para.18—To the faithful in danger of death who cannot be assisted by a priest to bring them the sacraments and impart the apostolic blessing with its attendant plenary indulgence (according to canon 468. But if this object of piety is blessed by the Supreme Pontiff or any bishop. rosary. the faithful who use it devoutly can also acquire a plenary indulgence on the feast of the holy Apostles Peter and Paul. To use a crucifix or cross 33 .17—The faithful who use with devotion an object of piety (crucifix. provided they also make a profession of faith using any legitimate formula. can acquire a partial indulgence. cross.n. provided they are properly disposed and have been in the habit of reciting some prayers during their lifetime. 2 of the Code of Canon Law) Holy Mother Church nevertheless grants a plenary indulgence to be acquired at the point of death. n. scapular or medal) properly blessed by any priest.

extremely solicitous for the faithful connection with the acquisition of this plenary indulgence is a laudable practice.20—Holy Mother Church. abolishing all special privileges in this regard. Transitional Norms These new norms regulating the acquisition of indulgences will become valid three 34 . particularly those referred to in n. This plenary indulgence at the point of death can be acquired by the faithful even if they have already obtained another plenary indulgence on the same day. has decided that suffrages can be applied to them to the widest possible extent at any Sacrifice of the Mass whatsoever. n.19—The norms established regarding plenary indulgences. 16. apply also to what up to now have been known as the "toties quoties" ["as often as"] plenary indulgences. n.

the constitutions and apostolic directives published by our predecessors or any other prescriptions even if they might be worthy of special mention or should otherwise require partial repeal. The revisions mentioned in n. Indulgences attached to the use of religious objects which are not mentioned above cease three months after the date of publication of this constitution in the Acta Apostolicae Sedis. Two years after the date of this constitution. We will that these statutes and prescriptions of ours be established now and remain in force for the future notwithstanding. indulgences which have not been confirmed will become null and void.months from the date of publication of this constitution in the Acta Apostolicae Sedis. 35 . 15 must be submitted to the Sacred Apostolic Penitentiary within a year. if it is necessary so to state. 14 and n.

A. Augustine. Council of Trent. Luke 19:41-44. 4 On Faith and Reason (DS 3020).Given at Rome at St. also cf... Peter's on January 1.S.. p. 2. Dogmatic Constitution Dei Filius on the Catholic Faith. Decree on Indulgences (DS [DenzingerSchonmetzer] 1835). 1: "Cum autem. 1967. 3. q. 58. Rom. ch. PL 36. Vatican I. Dogmatic Constitution Dei Verbum on Revelation. Exposition on Psalm 58 1:13—"Iniquitas omnis. POPE PAUL VI NOTES 1.depressio poena est. 2:9 and 1 Cor. the octave of the Nativity of Our Lord Jesus Christ. n.Deo vindicante" (CCL 39. 28:18. cf. 8 (A. Thomas. Summa Theol. 11:30. the fourth year of Our Pontificate. cf. Vatican II." 36 . a. 701). 3:16-19. Cf. 1966. 86. p. Cf. Matt.. 821). 12. Session 25. Cf. Gen. Cf. 739.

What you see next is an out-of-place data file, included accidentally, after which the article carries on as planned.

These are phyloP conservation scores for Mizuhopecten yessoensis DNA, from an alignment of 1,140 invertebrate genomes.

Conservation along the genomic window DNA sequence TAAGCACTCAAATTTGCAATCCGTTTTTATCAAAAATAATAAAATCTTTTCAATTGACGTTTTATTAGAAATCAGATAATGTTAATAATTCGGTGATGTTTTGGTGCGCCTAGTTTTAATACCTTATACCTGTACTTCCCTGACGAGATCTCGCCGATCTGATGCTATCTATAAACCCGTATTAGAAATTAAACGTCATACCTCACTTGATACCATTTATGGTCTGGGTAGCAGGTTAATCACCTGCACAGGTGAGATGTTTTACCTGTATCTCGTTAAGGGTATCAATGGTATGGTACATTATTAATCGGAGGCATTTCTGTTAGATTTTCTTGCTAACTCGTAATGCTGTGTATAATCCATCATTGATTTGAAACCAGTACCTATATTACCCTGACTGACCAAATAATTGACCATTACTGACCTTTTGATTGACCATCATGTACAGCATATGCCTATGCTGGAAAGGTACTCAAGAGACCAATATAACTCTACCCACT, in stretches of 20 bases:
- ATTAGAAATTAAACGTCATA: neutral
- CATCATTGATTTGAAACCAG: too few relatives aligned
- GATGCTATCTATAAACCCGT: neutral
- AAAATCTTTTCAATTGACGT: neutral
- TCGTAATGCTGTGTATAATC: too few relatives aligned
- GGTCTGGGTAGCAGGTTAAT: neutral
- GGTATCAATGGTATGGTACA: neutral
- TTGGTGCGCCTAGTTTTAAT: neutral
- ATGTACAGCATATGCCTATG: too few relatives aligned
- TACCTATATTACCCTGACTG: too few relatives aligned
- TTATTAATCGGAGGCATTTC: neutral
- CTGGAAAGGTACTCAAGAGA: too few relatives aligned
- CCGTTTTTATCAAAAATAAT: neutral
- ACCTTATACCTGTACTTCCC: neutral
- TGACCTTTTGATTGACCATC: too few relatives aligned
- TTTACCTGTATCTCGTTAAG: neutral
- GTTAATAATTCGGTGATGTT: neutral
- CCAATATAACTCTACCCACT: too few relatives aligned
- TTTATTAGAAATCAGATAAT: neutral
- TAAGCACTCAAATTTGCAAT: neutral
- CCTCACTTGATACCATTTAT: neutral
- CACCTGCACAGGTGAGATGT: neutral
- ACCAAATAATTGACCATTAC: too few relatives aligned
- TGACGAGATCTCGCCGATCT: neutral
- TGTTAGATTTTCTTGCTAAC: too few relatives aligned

487)... 7. Ps. Cf. Isaiah 1:2-3.mundo damnemur" (ed.. Cf. 2: "Hac itaque. Isaiah 17:10 and 44:21.eamque suscipiat" (A. Augustine. Cf.. Jer. Vatican II. 263)..S. see also Mark 9:4243. Gal.. Council of Lyons II. 42. n. p. Cf. Vatican II. Deut. no. 58. 105:21 and 118 and other places. 25:41-42. 20:27. Cf. cit. 66. 2:9.. 818). 21 (loc. Cf. 7:14. 8:11 and 32:15 and ff. Cf. 22 37 . Cf. 33:8. Apostolic Fathers 1. p. 1966.A. Enchiridion. 6:6-8. n. 5. p. Pastoral Constitution Gaudium et Spes on the Church in the Modern World. Hermae Pastor. Tubingen 1930. decree for the Greeks (DS 1304-1306). 1. Wis. 3 (Funk. profession of faith of Michael Palaeologus (DS 856-858). Scheel. p. also ibid. Council of Florence. John 5:28-29.4. 6. Dogmatic Constitution Dei Verbum on Divine Revelation. Cf. Mand. Cf. 6. Matt. Also cf. 827-828). PL 40. John 15:14-15. Ez. Session 4. Rom. 17: "Multa etiam.

5: "Cogitur homo. Cf. 1966. Num. Cf. 58. 19721973). Instruction for the Greeks (DS 838). Cf.S. 8. the Council of Carthage gave a commentary on this text for which see DS 228. p. Council of Lyons II. 683-684. 9. Session 6. 1042) and the Decree Ad Gentes Divinitus on the Missionary Activity of the Church. Cf..(A. James 3:2. 1966. 58. Third Sunday in Lent. 20:12. Cf. Session 4 (DS 856). canon 30 (DS 1580. Monday after First Sunday in Lent. n. Septuagesima Sunday. 13 (A. p. Council of Trent. 1 John 1: 8. 11 (DS 1537). 10. Session 6. Oration over the People.A.. Postcommunion. ch. 1693).S. 2 Kings 12:1314. p. tract on John's Gospel 124. 962). Vatican II.A. Augustine. Decree On Justification. Cf. Oration. Innocent IV. Cf. cf. Dogmatic Constitution Lumen Gentium on the Nature 38 . 11.detinet culpa" (CCL 36. PL 35. Council of Trent. also DS 1689. 27:13-14. Cf.

Augustine. 1 John 3:5. also cf. 1943.. p. 1:9 and 10:17. Pius XII. 1 Peter 2:22 and 21. Gal. 7 (A. 40: "Cum vero debita nostra" (A. Vatican II. Cf.est Christus" (CCL 39. 12:27. 1965. Cf. 10-11). 5:21.S. 1: "Dominus noster. Cf... A. 28 (PL 43. 45). 1 Cor. Eph. second exposition on Psalm 90.. p. Against the Donatists 1. 13. 39 . n.. 1:4. 57. 1:3 etc. 57. p. 35. Heb. 124). 1266 PL 37.. 1 Cor. 16.Christum totum" (DS 3813. 1 Cor. 15.S. Also cf.A. Cf. p. 1159). Isaiah 53:4-6 with 1 Peter 2:21-25. Rom.of the Church. John 1:29. On Baptism. Eph. 12. 230-231). 4:25 and 5:9 and ff. Cf. 153. Dogmatic Constitution Lumen Gentium on the Nature of the Church. 1 Peter 2:21. John 15:5. Augustine. 11 Cor. n. Cf.. Cf. 1965. Cf. 1:20-23 and 4:4. Encyclical Mystici Corporis: "Ex eadem. 14.S.A.A. 1:7 and ff.